According to the National Juvenile Defense Standards, language barriers between defense counsel and young clients largely result from a few major factors: youthfulness, limited literacy, or the fact that English is not the client’s primary language. When youthfulness is the issue, counsel must take the time and effort to use developmentally appropriate language. When clients are not fluent in English, counsel should request an interpreter from the court to assist with pre-trial preparation, interviews, investigation, and in-court proceedings.
The commentary to Standard 2.6 Overcoming Barriers to Effective Communication with the Client also states that the prevalence of language disabilities amongst children accused of delinquent behavior is another major factor that can impact attorney-client communication, as well as child’s comprehension of court proceedings and judicial colloquies. In fact, two-thirds of youth adjudicated delinquents have language impairments severe enough to qualify as a speech-language disorder, which is likely to interfere with a child’s ability to fully comprehend and appreciate legal proceedings. Language processes and impairments can seriously impact communication between attorney and client, so it is important that defenders be familiar with how to identify breakdowns in clients’ comprehension and strategies to overcome that breakdown. For example, requesting a speech-language evaluation and using information obtained from a speech-language report may prove a valuable tool in defenders’ advocacy.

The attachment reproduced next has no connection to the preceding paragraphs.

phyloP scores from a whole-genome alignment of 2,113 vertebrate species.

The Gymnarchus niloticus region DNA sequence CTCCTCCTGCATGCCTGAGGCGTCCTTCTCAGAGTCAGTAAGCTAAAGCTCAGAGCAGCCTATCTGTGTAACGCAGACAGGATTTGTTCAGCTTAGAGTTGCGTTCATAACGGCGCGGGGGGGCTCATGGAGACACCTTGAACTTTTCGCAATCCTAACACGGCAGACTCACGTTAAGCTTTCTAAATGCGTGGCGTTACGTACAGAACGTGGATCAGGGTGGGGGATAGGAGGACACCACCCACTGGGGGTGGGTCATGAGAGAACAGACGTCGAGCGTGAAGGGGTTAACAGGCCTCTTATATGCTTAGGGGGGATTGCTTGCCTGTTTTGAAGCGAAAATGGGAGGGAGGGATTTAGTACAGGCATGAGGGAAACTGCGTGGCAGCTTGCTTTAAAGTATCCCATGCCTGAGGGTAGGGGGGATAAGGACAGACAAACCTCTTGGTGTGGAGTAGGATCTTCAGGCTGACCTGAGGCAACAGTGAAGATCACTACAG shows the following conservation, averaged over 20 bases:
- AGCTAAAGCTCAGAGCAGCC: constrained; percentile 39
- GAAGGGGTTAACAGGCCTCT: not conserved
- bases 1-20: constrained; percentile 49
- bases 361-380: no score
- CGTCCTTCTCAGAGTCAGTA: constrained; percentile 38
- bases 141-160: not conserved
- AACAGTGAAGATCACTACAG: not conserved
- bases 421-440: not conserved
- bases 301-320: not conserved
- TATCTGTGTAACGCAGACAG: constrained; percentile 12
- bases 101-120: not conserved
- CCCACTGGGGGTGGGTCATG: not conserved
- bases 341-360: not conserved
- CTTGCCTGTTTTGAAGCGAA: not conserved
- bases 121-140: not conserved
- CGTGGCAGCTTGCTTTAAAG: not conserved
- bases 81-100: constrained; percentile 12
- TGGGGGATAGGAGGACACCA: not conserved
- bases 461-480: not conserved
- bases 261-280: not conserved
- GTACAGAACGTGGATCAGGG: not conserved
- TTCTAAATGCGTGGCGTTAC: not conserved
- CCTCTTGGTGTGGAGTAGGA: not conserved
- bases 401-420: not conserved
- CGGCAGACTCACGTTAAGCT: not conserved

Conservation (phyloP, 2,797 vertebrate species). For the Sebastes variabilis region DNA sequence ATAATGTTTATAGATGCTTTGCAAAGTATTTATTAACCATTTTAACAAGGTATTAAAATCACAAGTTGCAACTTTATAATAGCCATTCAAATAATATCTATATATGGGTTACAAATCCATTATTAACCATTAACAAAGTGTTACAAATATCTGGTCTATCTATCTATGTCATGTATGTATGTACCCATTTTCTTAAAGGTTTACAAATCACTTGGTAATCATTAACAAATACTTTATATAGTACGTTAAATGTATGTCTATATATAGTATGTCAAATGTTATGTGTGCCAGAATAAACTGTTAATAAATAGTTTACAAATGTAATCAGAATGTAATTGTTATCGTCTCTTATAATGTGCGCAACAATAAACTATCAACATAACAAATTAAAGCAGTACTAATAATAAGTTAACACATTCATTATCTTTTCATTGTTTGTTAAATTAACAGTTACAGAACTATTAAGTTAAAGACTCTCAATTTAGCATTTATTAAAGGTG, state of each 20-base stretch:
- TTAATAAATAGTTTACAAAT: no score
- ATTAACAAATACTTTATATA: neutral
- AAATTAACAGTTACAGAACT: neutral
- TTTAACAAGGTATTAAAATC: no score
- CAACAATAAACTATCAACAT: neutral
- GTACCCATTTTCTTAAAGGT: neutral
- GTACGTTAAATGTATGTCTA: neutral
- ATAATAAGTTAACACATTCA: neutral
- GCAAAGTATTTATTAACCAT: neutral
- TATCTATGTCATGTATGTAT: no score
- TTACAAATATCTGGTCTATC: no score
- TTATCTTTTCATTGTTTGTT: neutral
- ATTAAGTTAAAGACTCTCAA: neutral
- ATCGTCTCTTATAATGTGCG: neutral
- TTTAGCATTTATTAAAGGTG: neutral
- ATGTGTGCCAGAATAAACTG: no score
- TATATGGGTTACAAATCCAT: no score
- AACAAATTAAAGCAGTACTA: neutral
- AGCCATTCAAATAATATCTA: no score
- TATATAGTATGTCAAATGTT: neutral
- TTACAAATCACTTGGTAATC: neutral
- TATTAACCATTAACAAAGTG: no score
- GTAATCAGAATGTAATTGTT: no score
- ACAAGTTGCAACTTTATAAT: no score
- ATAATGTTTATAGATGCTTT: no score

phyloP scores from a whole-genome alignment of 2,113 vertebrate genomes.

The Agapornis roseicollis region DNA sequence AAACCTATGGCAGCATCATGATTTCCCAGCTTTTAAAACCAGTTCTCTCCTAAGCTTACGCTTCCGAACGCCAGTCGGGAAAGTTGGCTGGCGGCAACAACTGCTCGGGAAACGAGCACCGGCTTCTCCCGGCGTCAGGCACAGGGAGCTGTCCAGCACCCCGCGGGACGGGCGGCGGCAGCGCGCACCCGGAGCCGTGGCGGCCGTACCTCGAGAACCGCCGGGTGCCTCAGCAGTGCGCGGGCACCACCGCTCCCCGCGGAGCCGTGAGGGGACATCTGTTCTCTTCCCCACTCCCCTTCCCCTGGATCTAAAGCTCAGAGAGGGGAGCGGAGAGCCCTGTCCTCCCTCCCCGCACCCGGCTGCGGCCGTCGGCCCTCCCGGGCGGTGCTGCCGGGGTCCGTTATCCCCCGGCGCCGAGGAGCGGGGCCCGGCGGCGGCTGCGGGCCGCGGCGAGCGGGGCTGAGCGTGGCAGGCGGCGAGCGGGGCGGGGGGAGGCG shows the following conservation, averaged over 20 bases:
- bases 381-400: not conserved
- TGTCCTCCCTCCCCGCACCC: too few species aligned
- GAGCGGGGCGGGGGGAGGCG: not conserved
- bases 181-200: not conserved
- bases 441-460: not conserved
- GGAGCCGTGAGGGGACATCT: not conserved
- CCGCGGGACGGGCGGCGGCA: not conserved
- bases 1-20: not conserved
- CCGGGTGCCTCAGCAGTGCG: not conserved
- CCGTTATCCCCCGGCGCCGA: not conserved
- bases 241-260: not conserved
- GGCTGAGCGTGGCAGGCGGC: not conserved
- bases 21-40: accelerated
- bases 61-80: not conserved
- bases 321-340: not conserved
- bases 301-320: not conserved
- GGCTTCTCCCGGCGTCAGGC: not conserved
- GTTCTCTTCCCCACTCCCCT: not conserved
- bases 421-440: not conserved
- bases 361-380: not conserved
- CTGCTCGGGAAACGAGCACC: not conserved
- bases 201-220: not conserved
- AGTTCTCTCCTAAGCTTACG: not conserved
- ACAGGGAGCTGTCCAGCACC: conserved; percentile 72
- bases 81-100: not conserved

Additional Resources on Communication and Language Issues within the Delinquency Setting:
- Breakdown in the Language Zone: The Prevalence of Language Impairments Among Juvenile and Adult Offenders and Why it Matters
- Miranda Rights Comprehension in Young Adults with Specific Language Impairment
- Model Colloquies Innovation Brief
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